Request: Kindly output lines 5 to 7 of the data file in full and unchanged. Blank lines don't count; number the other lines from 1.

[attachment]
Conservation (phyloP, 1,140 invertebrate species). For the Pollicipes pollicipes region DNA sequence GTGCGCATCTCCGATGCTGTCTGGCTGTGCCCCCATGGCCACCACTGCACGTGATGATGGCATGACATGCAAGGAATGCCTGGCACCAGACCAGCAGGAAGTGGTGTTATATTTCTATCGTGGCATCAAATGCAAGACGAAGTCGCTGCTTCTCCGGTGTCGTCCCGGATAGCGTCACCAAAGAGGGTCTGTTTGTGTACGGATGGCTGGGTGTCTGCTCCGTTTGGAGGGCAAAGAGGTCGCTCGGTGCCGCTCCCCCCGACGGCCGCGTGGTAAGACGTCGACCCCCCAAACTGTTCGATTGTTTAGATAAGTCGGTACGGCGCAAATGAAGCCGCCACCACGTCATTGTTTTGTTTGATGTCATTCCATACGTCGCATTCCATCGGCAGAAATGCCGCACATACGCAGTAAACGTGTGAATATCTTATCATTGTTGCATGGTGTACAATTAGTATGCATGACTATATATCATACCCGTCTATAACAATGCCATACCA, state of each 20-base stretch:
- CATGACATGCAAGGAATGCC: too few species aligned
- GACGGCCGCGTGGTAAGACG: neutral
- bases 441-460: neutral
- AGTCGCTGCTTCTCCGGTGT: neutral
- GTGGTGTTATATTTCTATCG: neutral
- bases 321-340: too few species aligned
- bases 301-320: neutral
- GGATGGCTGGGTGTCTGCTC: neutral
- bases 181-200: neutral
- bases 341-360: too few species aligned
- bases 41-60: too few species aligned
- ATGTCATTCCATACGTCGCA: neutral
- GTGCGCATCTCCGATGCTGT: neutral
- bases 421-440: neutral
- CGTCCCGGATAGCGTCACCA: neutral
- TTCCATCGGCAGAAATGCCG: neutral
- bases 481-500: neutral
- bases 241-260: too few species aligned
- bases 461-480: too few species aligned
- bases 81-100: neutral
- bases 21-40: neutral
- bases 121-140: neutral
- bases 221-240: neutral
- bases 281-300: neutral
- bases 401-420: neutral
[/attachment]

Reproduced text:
- AGTCGCTGCTTCTCCGGTGT: neutral
- GTGGTGTTATATTTCTATCG: neutral
- bases 321-340: too few species aligned